VIDEO: Surface transport of Budapest to be completely restructured
The next cycle will see a major renewal of the transport network in Budapest. This will be achieved with EU funding. Among others, a study plan presenting the transport alternatives for the redevelopment of the Népliget junction is ready. On top of that, the fate of the Nyugati Square flyover is also sealed.
Revitalised boulevards are needed instead of downtown motorways
The capital’s leadership is committed to replacing the current downtown “motorways” with “revitalised boulevards” in Budapest, Index reports. This is exactly why Váci Street, Bajcsy-Zsilinszky Street and Üllői Street will be renovated, the Mayor announced in Budapest on Friday.
Gergely Karácsony, Mayor of Budapest, said that the renovation of metro line M3, which will be completed in May, will be followed by the renewal of surface transport. The aim is to maintain the transport relevance of the roads that currently function as “urban motorways”, while “bringing life back” to the streets by creating quality living space, he said.
The mayor said that the developments would be implemented with EU funding until 2030. It would stretch over several phases. A budget of HUF 200 billion (EUR 519 million) is available for this in the next EU cycle. As part of the development, new pedestrian crossings will be built on the roads concerned. This is because, as Mr Karácsony said, “you can’t exile people to the underpasses”.
Unnecessary bus lanes to be converted into cycle lanes in Budapest
The bus lanes created for the metro replacement will no longer be necessary after the completion of metro line M3. They will therefore be converted into cycle lanes where possible. This means that on Váci Street outwards to Dózsa György Street, and on Üllői Street between Kálvin Square and Népliget, there will be cycle lanes.
Further plans include replacing diesel buses with trolleybuses where possible, with bus No. 9 being replaced by trolleybus No. 72, extended to Kőbánya-Városközpont (Kőbánya-City centre). They also intend to increase green spaces in the capital, including the renewal of the City Hall Park. The Népliget and Nyugati Square overpasses are not needed in the long term and will be demolished after 2026.
A park would be created on the site of Béla Puczi Square between Nyugati Railway Station and Váci út, currently used as a bus terminus, and the Podmaniczky Park would be created in the brownfield land between Ferdinánd Bridge and Eiffel Square.
Péter Niedermüller, mayor of Erzsébetváros, said about District VII that they have started to calm traffic, limiting through traffic for a cleaner, livable district. Klauzál Square will be renovated and the proportion of green space in the square will be doubled.
András Pikó, Mayor of Józsefváros, said that they have started to reduce the traffic in the VIII district, making parking paid. As a result of the improvements, a small park will be created at the Klinikák metro station, increasing the district’s scarce green spaces. The air around Üllői Street will be cleaner and they would like to see a trolleybus replace the 9 bus.
Mr Pikó posted a video on his Facebook page that illustrates the changes planned for the section of Práter Street between Futó and Szigony Streets and the section of Tömő Street between Leonardo da Vinci and Szigony Streets. Watch the video below:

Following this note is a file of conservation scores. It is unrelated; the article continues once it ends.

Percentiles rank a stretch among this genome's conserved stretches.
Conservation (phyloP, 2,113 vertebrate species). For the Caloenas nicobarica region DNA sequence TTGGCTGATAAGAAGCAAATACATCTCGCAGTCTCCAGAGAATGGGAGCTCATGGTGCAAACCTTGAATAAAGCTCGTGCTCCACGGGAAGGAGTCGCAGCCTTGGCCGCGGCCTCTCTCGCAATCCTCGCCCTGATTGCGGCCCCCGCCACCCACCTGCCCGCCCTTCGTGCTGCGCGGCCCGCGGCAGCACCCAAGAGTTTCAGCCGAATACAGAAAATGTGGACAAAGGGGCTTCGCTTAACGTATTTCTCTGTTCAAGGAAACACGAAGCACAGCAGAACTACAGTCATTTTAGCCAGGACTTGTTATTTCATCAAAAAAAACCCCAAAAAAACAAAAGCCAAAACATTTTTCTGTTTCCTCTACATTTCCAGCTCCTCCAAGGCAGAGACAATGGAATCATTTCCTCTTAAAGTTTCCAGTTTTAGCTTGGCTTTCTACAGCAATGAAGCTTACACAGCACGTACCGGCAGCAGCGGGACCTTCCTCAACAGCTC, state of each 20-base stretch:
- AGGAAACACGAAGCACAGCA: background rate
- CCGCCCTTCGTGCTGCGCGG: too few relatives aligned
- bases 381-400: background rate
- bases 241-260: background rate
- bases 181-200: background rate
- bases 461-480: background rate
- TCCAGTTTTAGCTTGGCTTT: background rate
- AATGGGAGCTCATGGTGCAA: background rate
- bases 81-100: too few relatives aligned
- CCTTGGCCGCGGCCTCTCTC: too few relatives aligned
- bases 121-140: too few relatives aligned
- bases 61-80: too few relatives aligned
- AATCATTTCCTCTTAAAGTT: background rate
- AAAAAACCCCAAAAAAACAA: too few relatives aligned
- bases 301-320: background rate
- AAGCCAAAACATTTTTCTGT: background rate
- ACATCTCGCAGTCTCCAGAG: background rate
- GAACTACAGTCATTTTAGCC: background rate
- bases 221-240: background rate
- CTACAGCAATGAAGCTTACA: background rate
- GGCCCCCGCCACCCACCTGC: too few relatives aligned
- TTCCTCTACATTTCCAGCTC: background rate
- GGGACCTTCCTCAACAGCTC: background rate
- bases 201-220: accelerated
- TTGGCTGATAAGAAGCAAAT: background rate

The plans for the “revitalised boulevards” – the renewal of the Váci Street, the Bajcsy-Zsilinszky Street and the Üllői Street – can be found HERE.
A short little story. Last weekend, I took a bus between Szekesfehervar and Lepseny, and along much of the route I saw a bicycle track. All spanking, gleaming, new, painted red… It went on for miles. Great, right! Only problem: There was not one single cyclist using it, the entire length. This was at, like, 3P.M. on Saturday. I’m very sure the track was yet another cockamamie project dreamed up by the E.U. in the name of some green baloney, and also funded by the E.U. (most of which is Hungary’s taxpayers’ money anyway, which Hungary paid in). So, revitalizing Budapest’s transit infrastructure is all well and good, so long as it is led by the needs of the city’s residents rather than pseudo-religious, “green,” globalist-socialist dogma, which informs so much of what the E.U. serves us with. Something tells me it’ll be the latter…
Steiner explains a lot- I love how they talk of more green when they don’t take care of what’s already here.
One example franezic – Parisi udvar area- 2- 5 star hotels – soon to be 3- I don’t think the planters have been touched in the 5 years I’ve I’ve been here. Andrassy is poorly maintained. You are going to loose all the high end stores if something is done. Many of he green areas look like dog toilets. Is it my imajination or did they just paint the ugly light towers a weak piss colors. They all should be banned.
The work like Blaha Lusza tere is embarssing. The design more fitting for the Corvin when it was clad in Aluminum.
I don’t think the city understands what a beautiful city this. This industrial design trashes the beauty that is everywhere.
The classic old trash containers compliment both new and historical structures- instead we have cheap bright green plastic with a silly graphics or large steel Boxes with – zero character – cold and ugly. I wonder if there is any understanding of what made the city what is. Anything can be designed to work.
Go into beautiful bldgs and the entrance is filled with various color bright plastic and graphics tell you how to use them.